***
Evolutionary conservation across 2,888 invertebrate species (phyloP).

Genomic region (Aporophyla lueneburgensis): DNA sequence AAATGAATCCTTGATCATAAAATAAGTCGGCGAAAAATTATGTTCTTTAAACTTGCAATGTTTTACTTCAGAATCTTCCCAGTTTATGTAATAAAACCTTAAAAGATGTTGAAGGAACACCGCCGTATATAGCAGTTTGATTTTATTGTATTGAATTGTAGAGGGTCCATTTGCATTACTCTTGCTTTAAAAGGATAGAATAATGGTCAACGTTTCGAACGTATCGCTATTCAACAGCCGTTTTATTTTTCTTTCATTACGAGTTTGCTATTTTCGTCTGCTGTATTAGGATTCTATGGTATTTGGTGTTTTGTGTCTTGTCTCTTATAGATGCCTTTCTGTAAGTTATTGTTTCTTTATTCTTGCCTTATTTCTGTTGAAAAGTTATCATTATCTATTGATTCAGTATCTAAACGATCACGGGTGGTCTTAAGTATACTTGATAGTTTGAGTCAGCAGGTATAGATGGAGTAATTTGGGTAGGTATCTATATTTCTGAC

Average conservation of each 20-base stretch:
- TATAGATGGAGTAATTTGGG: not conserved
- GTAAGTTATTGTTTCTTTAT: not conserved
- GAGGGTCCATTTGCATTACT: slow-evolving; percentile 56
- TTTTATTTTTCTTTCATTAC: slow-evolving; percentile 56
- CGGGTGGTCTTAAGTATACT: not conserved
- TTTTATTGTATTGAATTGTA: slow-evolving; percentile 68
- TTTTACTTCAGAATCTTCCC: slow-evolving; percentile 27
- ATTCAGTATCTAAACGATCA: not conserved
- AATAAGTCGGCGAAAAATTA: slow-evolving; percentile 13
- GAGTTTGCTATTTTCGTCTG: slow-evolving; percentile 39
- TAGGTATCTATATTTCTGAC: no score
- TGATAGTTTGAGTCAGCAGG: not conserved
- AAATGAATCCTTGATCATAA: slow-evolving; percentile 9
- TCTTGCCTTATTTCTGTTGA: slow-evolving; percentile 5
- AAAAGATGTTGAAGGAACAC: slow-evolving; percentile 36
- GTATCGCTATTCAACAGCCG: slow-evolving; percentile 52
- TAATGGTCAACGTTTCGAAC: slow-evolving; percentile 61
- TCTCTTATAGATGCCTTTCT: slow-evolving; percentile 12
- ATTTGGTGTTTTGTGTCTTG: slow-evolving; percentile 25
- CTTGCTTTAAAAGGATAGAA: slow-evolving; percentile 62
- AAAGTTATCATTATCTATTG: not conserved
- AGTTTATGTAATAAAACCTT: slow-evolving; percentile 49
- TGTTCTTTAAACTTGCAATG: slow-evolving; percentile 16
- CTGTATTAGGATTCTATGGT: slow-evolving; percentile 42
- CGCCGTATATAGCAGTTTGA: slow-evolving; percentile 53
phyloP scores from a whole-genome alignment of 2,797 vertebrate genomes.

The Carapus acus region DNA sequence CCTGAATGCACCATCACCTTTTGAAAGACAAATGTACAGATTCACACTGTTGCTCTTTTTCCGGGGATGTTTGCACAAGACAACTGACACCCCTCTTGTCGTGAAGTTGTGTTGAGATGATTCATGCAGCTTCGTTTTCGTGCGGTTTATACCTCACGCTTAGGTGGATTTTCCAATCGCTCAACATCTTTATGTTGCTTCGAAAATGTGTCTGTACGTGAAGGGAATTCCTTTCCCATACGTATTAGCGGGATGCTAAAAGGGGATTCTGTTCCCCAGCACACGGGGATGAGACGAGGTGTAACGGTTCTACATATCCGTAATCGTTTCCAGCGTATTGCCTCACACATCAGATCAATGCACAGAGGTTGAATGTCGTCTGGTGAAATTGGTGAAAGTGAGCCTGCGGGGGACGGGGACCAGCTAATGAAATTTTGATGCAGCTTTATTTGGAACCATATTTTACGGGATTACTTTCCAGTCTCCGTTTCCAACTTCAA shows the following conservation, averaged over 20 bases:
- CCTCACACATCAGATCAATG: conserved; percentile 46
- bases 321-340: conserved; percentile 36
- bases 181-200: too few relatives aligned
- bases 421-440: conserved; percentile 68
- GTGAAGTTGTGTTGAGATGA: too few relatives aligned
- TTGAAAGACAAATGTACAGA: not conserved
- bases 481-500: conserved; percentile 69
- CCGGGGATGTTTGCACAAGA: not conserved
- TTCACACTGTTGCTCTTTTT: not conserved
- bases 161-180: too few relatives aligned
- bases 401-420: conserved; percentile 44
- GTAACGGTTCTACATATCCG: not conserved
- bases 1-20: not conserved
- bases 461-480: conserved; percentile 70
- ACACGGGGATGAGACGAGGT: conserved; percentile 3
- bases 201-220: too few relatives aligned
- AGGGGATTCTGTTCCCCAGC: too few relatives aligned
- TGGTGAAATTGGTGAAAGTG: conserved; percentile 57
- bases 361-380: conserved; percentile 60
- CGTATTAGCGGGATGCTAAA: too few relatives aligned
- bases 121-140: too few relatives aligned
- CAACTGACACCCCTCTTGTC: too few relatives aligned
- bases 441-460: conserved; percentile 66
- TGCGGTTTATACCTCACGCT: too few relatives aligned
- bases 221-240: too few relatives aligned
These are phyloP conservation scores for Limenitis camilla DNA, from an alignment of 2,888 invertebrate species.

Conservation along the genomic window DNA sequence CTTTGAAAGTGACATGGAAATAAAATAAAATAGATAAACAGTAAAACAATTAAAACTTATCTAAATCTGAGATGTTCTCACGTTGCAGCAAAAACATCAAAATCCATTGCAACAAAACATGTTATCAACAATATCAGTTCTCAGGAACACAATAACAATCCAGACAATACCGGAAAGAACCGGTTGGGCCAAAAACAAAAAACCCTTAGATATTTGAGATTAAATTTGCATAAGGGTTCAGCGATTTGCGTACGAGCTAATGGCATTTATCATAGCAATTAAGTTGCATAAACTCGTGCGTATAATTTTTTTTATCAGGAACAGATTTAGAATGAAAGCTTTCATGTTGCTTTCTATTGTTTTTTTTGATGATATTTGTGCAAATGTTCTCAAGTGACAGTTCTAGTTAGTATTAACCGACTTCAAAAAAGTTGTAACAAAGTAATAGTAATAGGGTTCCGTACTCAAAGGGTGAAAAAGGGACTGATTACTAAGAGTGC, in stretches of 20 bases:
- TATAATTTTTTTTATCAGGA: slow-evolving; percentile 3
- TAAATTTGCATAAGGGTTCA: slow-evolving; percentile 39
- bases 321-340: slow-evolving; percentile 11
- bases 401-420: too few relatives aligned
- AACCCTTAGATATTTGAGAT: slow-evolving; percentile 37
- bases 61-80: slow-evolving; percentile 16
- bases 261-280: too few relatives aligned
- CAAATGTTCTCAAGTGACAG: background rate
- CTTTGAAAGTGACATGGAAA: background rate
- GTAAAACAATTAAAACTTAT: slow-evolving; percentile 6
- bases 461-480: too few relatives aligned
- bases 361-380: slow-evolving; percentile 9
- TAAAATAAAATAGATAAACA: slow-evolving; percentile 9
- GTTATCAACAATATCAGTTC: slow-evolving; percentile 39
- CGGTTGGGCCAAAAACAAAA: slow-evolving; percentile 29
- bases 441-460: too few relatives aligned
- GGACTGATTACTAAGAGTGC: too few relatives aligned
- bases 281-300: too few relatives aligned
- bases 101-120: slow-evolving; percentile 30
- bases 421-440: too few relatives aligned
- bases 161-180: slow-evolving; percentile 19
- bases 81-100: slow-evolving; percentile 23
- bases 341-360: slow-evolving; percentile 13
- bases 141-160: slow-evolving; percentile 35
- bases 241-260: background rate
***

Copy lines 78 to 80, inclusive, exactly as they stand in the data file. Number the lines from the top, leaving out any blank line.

- bases 161-180: slow-evolving; percentile 19
- bases 81-100: slow-evolving; percentile 23
- bases 341-360: slow-evolving; percentile 13